[ 351 Pa. Super. Page 31]
whether they share common issues of law and fact. See Commonwealth v. Hude, 500 Pa. 482, 458 A.2d 177 (1983); Commonwealth v. Stewart, 325 Pa. Super. 465, 473 A.2d 161 (1984).
The incidents in the instant case are not temporally close or contiguous. See, e.g., Commonwealth v. Green, 232 Pa. Super. 134, 335 A.2d 493 (1975) (stabbings of three people all part of same criminal episode, even though they occurred in different places, when fight moved from porch to driveway). They occurred ten months apart. They were not part of a continuing series of occurrences. See Hude, 500 Pa. at 484-487, 458 A.2d at 178-179.
There is a relationship between the acts, but it is not the type of logical relationship that will bar the subsequent prosecution. If the appellee had not attacked the victim, then the appellee would not have been arrested or charged with the injury, ten months later the appellee would not have been scheduled for trial, the victim would not have been scheduled to testify against the appellee, and the appellee, presumably, would not have threatened the victim and tried to convince him, with the aid of a gun, not to testify. The relationship is too far removed from the initial offense. The offenses were not steps necessary to accomplish an objective. See Taylor, 334 Pa. Superior Ct. at 246, 482 A.2d at 1317. In Taylor, this court was influenced by the fact that there was no "break" in the criminal activity. Id. Here, the break was of ten months duration.
The incidents do not share common issues of law and fact, although evidence of the intimidation may have been admissible at the first trial to infer guilt, and evidence of the assault may be admissible at the second trial to show motive, neither crime is necessary to prove the other. They involve different facts and different issues. They are offenses unrelated in kind -- one is an assault on a person, the other a possessory offense and an obstruction of justice. Factually, they are separated by time and distance.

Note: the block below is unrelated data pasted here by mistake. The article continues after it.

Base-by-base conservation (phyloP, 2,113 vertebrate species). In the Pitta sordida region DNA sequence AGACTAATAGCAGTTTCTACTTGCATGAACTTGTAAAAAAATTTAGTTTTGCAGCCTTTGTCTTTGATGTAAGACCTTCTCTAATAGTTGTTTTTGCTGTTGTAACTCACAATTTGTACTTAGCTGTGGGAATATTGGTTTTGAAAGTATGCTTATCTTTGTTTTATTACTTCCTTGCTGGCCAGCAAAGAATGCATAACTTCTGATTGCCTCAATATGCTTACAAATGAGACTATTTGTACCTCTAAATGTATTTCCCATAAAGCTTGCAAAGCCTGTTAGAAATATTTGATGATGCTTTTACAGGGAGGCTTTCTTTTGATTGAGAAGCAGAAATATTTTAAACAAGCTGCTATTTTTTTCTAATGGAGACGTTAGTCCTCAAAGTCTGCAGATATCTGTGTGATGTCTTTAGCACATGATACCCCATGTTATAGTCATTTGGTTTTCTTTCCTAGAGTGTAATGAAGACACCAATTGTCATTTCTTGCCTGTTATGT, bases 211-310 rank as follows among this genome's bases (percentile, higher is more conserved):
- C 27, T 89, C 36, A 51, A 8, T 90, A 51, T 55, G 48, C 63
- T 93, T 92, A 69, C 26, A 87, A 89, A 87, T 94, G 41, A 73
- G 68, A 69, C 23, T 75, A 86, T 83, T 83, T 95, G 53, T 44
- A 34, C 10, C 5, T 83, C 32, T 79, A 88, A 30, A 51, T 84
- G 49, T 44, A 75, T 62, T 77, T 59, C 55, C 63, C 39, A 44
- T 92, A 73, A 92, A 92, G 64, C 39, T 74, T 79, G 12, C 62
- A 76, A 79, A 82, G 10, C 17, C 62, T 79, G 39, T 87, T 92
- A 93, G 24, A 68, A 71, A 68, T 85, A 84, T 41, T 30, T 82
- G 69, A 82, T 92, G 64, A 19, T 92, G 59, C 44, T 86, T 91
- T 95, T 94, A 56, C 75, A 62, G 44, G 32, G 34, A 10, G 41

[ 351 Pa. Super. Page 32]
The Pennsylvania Supreme Court has stated that "where a number of charges are logically and/or temporally related and share common issues of law and fact, a single criminal episode exists, and separate trials would involve substantial duplication and waste of scarce judicial resources." Hude, 500 Pa. at 494, 458 A.2d at 183. In this case, not only are appellee's crimes not part of a single criminal episode, but consolidation of the charges for a single trial may have necessitated severance of appellee's case from that of the seven co-defendants with whom he was tried for the first offense. The eight cases consolidated in that trial arose from a single incident and involved many of the same issues of law and fact. A separate trial for defendant on those charges would necessitate the "substantial duplication and waste of scarce judicial resources" that our Supreme Court sought to avoid in Hude. Hude, 500 Pa. at 494, 458 A.2d at 183.
Accordingly, the order of the court below is reversed. We remand this case for further proceedings and relinquish jurisdiction.